What other legends of the game have said
I grew up in an era when he was a god to those of us who aspired to play the game.He was a true gentleman and we shall never see his like again”
“I remember going to St James’s Park to watch Blackpool playing Newcastle and Stanley Matthews was playing, I couldn’t believe he was just a man. He was the best player in the world. Then when I first came here and was playing against him it was a privilege.”
Sir Bobby Charlton
“I had the doubtful pleasure of playing against Stanley Matthews and the real pleasure of playing with him for the combined services. He would come to you with the ball at his dainty feet. He would take you on. You had seen it all before. You knew precisely what he would do and you knew precisely what he would do with you. He would pass you, usually on the outside, but as a novelty on the inside.
“If you went to tackle him it was merely saving time for him. He then simply beat you. If you didn’t he would tease you by coming straight up to you and showing you the ball. And that would be the last you would see of him in that move. If you were covered he would do the same with your cover man and his cover man and so ad infinitum. Then, in his own good time and not before, he would release the perfect pass.”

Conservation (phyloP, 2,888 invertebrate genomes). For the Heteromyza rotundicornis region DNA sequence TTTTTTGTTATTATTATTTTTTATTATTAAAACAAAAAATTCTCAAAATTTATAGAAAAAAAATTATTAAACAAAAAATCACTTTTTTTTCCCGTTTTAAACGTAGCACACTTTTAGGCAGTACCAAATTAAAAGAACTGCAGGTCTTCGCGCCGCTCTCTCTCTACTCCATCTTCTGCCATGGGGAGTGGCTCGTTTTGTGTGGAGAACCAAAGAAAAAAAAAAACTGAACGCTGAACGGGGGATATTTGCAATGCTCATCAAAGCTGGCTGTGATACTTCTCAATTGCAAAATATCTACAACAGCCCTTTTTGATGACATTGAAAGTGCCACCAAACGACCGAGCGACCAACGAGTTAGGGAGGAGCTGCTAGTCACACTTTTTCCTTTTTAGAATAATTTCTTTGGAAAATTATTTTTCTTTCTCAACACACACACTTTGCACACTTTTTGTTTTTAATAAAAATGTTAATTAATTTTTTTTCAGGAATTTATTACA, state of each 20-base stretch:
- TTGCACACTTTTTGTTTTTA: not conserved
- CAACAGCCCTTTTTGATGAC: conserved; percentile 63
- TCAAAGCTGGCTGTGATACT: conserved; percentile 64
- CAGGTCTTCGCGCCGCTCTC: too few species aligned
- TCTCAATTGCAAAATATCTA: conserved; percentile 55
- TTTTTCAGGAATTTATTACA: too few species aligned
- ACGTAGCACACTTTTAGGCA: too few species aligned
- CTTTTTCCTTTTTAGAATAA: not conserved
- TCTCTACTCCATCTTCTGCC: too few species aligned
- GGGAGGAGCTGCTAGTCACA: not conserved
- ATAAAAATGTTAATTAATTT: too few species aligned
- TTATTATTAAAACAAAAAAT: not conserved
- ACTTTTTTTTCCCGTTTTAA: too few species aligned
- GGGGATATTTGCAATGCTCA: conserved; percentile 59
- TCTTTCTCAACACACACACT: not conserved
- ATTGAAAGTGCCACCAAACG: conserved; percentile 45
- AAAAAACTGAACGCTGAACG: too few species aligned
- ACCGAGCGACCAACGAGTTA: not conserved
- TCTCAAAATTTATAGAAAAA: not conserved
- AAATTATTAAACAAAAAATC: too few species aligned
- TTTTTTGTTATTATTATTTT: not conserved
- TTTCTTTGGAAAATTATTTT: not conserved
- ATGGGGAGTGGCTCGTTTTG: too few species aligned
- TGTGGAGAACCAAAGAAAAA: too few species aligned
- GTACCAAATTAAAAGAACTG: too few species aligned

Sir Matt Busby
“You can’t tell good players like Matthews and Mortensen what to do.”
(Blackpool Manager for 1953 Cup Final)
“How does he do it? Here are some of the secrets of Stanley Matthews as I have seen him: Perfect fitness and faithful attention not only to fitness but to playing gear. Superb balance. Complete confidence in his own ability. Tremendous pace over a distance of up to twenty-five yards, but especially over twelve yards, the distance that really matters in football. A beautiful body swerve. Mastery of the ball.
“He can ‘kill’ it stone dead from all angles and paces. Complete two-footedness. He doesn’t mind which foot he has to centre with. Ideal temperament and self-control. Like all players of this type, he has had to undergo some pretty stiff tackling and fouling, especially from Continental sides. But he never gets rattled, never retaliates (although his father was a professional boxer, and Stan might be expected to be useful with his hands!), never wastes time waving his arms at the referee or arguing with the official. In short, the ideal poker player – on the football field.”
“In his moments he would tear a man apart, tear a team apart. He might not be in it for three-quarters of the game. In the other quarter he would destroy you. People were as aware of him as they are of any player today. They set out to stop him as they set out to stop the best today. But the best can’t be stopped just by setting people on them.”
Sir Matt Busby